Lighting the Path to Innovation at CES
It’s been an exciting time here at CES, with so many exciting and interesting new products and ideas on display. Some are very conceptual that may take time to gain traction, while others are very practical with great promise.
While it may not be the most exciting type of product in that it’s not based on interactivity, social media, music, or other hot product categories, one of the best products I’ve seen so far is a light bulb. Yes, a light bulb. In fact, part of what makes it so interesting is its lack of interactivity – it lasts about 25 times longer than the average incandescent lamp we’re all using today, which means you won’t have to replace it for almost the same number of years. Imagine screwing in a bulb and not having to worry about replacing it until after your kids are through college.
In addition, these LED bulbs from Switch Lighting use about 80 percent less energy than their incandescent equivalents, while providing the same output. Anyone who has tried most other LED bulbs on the market – or fluorescents, for that matter – is familiar with the cold, bluish glow they emit, and the highly directionality of the light from LEDs. What’s great about the Switch lamps is their warm, yellow glow – just like incandescent bulbs – and their radial flux, meaning they emit light in the same spherical distribution pattern we’re used to, filling the room with gentle light that’s easy on the eyes.
How do they do it? The secret is really in the pattern of the LEDs and the liquid filled globe – the liquid is a food-grade component used in, among other things, beer and cosmetics, so there is no health or environmental risk. And the entire bulb is designed to be 100 percent recyclable, either to be reused to manufacture new bulbs, or otherwise put back into other market uses.
If you have high vaulted ceilings, the Switch bulbs are an ideal alternative, keeping you from having to climb ladders to replace them regularly. Whereas most LEDs and fluorescents tend to burn out quickly when installed upside down – because they are designed to keep the bulb itself cool and concentrate heat at the driver, causing them to burn out – these bulbs are designed to distribute the heat over the entire lamp, allowing the heat to dissipate into the air more rapidly, keeping them from burning out.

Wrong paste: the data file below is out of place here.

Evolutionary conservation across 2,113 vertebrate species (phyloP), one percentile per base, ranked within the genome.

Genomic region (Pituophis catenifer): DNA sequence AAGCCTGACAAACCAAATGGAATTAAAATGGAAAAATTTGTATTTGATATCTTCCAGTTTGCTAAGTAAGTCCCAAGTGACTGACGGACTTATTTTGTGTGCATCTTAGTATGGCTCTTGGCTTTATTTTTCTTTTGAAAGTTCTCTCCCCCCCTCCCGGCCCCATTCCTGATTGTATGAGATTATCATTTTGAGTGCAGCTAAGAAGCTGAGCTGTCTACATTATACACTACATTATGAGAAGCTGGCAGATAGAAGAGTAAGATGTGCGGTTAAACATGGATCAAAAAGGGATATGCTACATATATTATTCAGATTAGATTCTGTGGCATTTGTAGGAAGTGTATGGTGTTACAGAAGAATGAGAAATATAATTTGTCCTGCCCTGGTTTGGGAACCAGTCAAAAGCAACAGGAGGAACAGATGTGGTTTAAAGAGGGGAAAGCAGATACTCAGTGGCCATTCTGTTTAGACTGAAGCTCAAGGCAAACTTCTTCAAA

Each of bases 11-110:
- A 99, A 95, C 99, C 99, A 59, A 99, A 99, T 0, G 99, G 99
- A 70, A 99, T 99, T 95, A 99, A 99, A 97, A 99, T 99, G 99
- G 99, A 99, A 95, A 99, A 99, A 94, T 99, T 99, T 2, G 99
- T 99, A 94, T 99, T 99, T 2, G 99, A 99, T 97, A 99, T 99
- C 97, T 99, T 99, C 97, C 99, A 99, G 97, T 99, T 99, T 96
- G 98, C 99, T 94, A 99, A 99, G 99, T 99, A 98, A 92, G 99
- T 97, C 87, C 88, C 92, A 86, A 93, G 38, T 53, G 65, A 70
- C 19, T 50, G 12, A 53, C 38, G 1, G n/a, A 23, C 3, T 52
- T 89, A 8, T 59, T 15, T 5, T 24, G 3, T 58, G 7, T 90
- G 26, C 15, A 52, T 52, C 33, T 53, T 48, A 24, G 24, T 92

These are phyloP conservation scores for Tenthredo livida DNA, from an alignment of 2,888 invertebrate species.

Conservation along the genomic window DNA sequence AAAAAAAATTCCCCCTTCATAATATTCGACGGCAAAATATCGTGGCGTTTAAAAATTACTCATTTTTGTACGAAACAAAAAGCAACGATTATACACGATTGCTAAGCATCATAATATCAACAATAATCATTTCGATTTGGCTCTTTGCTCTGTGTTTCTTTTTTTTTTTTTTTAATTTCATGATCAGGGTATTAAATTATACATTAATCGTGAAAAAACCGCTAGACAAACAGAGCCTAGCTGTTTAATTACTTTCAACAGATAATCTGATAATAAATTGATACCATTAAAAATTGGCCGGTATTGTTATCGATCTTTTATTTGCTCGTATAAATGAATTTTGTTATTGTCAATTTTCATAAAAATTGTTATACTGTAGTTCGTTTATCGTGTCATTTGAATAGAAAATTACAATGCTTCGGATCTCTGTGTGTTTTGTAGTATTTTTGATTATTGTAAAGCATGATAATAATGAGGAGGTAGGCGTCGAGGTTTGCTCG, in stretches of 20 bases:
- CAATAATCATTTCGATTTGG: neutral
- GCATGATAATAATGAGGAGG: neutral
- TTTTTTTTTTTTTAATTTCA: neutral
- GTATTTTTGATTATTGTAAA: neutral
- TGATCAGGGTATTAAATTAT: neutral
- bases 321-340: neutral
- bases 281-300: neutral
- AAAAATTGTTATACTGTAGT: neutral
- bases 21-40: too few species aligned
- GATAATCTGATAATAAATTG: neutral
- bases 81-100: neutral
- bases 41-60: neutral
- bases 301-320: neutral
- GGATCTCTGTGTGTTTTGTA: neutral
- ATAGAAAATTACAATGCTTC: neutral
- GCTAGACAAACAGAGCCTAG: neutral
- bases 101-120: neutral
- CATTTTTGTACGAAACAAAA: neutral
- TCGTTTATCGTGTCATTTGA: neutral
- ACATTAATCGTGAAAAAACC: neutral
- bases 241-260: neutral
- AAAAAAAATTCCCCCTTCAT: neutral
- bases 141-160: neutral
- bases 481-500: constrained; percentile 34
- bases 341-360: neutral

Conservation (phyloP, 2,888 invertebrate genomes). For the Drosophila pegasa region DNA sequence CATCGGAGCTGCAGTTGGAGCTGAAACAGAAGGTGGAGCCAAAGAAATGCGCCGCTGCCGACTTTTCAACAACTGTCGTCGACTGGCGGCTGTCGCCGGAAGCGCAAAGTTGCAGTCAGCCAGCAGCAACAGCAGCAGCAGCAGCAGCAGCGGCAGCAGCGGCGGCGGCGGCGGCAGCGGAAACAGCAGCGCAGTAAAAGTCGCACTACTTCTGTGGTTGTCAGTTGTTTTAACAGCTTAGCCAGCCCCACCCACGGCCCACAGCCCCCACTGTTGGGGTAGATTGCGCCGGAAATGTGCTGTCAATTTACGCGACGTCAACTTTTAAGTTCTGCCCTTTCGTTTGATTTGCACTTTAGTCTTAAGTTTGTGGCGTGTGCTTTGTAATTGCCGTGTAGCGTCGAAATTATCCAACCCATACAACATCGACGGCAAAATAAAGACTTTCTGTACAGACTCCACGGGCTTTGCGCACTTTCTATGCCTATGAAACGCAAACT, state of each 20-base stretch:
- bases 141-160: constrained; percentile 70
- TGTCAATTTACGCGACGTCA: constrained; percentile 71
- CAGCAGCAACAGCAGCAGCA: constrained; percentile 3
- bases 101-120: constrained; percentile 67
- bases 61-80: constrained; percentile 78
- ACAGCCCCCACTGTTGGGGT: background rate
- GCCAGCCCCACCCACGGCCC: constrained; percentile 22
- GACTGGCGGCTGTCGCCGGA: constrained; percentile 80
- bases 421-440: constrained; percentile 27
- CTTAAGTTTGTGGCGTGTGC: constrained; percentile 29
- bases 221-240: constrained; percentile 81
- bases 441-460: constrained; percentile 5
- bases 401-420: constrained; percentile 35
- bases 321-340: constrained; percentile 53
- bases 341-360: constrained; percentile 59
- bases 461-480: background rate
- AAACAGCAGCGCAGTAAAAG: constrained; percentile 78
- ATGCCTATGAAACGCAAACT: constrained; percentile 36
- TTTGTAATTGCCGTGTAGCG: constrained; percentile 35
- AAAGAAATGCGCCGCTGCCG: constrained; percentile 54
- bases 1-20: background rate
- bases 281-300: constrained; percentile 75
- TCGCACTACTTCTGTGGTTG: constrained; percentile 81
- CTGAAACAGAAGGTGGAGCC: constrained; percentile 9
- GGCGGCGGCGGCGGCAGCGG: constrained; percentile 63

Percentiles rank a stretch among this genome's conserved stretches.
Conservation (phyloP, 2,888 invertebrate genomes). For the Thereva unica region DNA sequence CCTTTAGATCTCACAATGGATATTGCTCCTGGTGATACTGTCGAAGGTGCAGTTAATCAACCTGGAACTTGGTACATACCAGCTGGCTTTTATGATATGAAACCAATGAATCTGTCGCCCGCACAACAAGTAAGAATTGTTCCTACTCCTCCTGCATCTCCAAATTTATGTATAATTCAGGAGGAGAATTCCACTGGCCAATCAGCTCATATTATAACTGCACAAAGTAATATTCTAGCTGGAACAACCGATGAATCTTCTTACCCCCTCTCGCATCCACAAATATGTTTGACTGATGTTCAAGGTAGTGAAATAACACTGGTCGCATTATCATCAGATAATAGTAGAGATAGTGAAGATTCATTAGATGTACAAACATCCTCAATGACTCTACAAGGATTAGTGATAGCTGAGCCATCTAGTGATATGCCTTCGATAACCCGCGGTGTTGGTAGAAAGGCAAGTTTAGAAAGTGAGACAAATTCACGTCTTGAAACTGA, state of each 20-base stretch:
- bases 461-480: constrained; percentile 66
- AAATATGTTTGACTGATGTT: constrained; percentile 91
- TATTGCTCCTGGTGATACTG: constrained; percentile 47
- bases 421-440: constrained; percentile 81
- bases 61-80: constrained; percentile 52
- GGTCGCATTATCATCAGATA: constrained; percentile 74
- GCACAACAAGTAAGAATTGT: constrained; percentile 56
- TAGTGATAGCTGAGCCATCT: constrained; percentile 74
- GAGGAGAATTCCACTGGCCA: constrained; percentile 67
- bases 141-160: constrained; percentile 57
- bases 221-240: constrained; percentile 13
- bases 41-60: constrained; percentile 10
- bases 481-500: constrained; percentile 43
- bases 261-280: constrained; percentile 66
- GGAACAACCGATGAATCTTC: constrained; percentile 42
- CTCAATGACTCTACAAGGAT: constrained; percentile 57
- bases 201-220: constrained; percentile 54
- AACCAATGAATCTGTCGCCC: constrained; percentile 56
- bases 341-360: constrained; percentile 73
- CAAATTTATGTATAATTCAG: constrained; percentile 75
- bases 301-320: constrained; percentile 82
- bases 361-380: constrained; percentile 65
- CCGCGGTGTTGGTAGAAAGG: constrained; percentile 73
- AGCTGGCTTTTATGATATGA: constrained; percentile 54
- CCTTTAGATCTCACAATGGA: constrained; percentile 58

CEO Tracy Bilbrough tells me the company has received significant interest from all of the top retailers of light bulbs, and expects to be available in at least one of them by the end of this year. The target price point is a very reasonable under-20-dollars per bulb. Expensive for a single lamp? By today’s standards, yes. But, extend that over their lifespan and it plays out to under $1 per year.
Will they allow you to connect various devices in your home to view different content? No. Can you use them to send messages to your friends? No. Can you play music through them? No.
But, when you install these bulbs in your home, you won’t have to worry about replacing them for up to a quarter century, and you can use that time to enjoy many of the other exciting products here at CES (News - Alert). To find out what those are, check out TMCnet’s CES news coverage. And, for those of you who are constantly having to turn off your outside lights to keep bugs from flying indoors, you no longer have to worry about that – because they emit no ultraviolet and nearly no infrared rays, bugs aren’t attracted to them.
Erik Linask (News - Alert) is Group Editorial Director of TMC, which brings news and compelling feature articles, podcasts, and videos to 2,000,000 visitors each month. To see more of his articles, please visit his columnist page. Follow Erik on Twitter (News - Alert) @elinask.
Edited by Erik Linask